Asymmetric threats demand EU-NATO seamlessness


Peace, Security & Defence

In the cyber arena, the EU and NATO must properly settle their division of labour. Technical and educational support for European cyber security efforts would be best concentrated at the NATO Cooperative Cyber Defence Centre of Excellence (CCD COE) in Tallinn, where the European Defence Agency (EDA) has observer status. The EU, meanwhile, should concentrate on law enforcement elements through the European Cybercrime Centre (EUROPOL’s EC3) and maybe also could continue with “network security health” at ENISA. The EU also has a clear role on funding R&D and standardisation issues. But this division leaves some gaps.

Concerning the heightened security threats from Russia, both the EU and NATO need to revisit their previous postures and policies so that Russian asymmetric threats, “the little green men” for instance, can be countered. Most Russian threats take place during what are formally peacetime conditions, and tactically aim to slip between the domains of law enforcement and the military. To respond, law enforcement resources under EU interior ministries could be further converged with military capabilities under the ministry’s planning lead. Both policy planning and exercises are needed here.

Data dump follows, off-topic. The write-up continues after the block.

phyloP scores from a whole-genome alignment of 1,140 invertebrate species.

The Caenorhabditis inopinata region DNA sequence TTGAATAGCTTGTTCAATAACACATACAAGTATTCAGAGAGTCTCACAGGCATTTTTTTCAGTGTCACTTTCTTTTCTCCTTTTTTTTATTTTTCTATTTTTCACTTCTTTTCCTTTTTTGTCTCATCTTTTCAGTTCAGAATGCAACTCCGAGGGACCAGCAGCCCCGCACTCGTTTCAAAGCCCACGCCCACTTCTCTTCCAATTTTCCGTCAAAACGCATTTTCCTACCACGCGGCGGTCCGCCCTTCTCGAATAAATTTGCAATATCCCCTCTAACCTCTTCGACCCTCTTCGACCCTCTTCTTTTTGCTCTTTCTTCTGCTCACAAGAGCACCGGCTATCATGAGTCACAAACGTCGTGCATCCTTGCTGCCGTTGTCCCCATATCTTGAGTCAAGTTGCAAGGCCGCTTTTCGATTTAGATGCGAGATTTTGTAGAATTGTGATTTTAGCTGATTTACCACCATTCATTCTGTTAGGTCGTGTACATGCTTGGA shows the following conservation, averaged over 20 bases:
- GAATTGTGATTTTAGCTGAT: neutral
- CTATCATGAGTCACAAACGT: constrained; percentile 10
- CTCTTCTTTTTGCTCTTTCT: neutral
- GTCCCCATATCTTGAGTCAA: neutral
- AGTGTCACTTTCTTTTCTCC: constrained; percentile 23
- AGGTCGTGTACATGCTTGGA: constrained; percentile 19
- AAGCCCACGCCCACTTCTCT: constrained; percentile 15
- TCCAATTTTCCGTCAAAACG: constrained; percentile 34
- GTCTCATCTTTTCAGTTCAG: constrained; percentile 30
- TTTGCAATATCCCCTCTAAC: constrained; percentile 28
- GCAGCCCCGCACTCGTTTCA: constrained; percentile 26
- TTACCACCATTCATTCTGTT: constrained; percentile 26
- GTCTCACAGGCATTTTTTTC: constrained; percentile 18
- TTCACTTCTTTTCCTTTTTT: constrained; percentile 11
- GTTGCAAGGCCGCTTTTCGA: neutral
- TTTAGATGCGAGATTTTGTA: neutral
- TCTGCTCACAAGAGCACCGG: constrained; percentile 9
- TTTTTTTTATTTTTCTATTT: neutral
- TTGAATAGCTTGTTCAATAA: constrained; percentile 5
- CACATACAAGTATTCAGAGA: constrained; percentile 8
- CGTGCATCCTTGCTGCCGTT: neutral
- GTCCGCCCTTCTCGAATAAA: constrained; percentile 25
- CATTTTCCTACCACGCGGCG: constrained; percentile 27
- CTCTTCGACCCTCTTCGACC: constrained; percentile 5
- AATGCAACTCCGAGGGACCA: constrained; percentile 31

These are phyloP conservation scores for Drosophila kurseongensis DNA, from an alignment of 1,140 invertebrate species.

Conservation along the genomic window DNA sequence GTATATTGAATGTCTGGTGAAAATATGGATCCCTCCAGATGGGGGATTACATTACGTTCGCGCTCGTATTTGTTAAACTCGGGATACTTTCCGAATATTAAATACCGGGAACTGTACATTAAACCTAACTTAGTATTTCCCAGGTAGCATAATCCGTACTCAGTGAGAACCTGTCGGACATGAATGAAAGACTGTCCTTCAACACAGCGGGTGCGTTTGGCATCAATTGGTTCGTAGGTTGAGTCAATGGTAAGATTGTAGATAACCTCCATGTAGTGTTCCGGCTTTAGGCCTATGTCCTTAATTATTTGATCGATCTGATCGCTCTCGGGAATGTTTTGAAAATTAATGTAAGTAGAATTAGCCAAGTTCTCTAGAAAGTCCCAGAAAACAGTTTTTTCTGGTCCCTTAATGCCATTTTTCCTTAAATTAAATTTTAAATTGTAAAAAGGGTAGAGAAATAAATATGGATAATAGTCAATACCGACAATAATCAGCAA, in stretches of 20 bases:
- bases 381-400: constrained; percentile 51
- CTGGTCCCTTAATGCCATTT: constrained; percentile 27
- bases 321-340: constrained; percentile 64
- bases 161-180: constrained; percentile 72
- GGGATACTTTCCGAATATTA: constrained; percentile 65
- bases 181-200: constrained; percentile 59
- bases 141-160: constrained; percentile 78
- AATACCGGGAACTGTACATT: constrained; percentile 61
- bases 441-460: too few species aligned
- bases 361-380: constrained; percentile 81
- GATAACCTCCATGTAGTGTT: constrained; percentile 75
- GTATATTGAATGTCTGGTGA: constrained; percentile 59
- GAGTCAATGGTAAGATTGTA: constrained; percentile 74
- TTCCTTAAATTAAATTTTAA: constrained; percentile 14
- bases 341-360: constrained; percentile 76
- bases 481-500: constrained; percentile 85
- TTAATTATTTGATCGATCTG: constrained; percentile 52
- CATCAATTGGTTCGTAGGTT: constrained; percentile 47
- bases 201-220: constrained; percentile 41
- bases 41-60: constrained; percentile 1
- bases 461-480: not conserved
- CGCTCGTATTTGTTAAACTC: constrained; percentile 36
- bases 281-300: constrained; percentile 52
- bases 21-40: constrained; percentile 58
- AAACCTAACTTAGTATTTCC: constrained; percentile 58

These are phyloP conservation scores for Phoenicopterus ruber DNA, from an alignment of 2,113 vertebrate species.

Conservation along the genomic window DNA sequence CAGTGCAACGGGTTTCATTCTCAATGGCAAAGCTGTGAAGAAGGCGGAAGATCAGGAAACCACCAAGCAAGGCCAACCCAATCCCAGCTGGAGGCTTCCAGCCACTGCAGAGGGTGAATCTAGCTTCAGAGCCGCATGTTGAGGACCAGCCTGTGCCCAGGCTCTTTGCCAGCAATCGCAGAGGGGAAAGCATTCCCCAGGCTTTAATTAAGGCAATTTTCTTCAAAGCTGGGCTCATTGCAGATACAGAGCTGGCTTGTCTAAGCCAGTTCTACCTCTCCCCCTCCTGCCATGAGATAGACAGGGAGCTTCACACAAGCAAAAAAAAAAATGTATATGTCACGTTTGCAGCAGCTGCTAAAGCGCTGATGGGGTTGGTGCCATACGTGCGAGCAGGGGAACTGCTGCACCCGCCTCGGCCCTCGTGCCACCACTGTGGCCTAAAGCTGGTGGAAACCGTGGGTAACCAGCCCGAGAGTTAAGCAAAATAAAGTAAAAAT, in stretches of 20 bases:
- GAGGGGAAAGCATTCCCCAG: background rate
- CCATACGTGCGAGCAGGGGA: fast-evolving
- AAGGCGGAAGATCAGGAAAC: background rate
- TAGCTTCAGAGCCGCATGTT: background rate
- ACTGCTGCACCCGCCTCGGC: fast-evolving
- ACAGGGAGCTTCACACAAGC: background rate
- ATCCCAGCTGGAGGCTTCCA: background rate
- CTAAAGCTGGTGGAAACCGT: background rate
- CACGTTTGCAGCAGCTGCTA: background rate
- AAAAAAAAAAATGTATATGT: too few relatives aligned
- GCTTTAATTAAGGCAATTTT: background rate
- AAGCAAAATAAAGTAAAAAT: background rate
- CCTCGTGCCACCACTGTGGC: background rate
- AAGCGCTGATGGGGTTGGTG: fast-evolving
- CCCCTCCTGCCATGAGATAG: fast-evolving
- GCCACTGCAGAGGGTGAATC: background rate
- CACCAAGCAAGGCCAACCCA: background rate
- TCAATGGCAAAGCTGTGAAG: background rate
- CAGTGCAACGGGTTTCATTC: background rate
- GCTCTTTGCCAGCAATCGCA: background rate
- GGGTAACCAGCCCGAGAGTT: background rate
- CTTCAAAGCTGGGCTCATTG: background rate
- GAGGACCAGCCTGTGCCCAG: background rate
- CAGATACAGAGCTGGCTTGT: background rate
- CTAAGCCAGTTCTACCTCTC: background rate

On the strategic level, cyber reconnaissance and cyberattacks on critical information infrastructures could be monitored and countered by NATO at the CCD COE, while Influence Operations – “net-trolls” etc. – would be dealt with at the NATO StratCom Centre in Riga. On the security policy level – and I am aware that not every EU member state is on the same page here – more concerted consultations and actions between the European Council and North Atlantic Council may prevent Russia and its proxies from driving wedges between Western cohesion structures.

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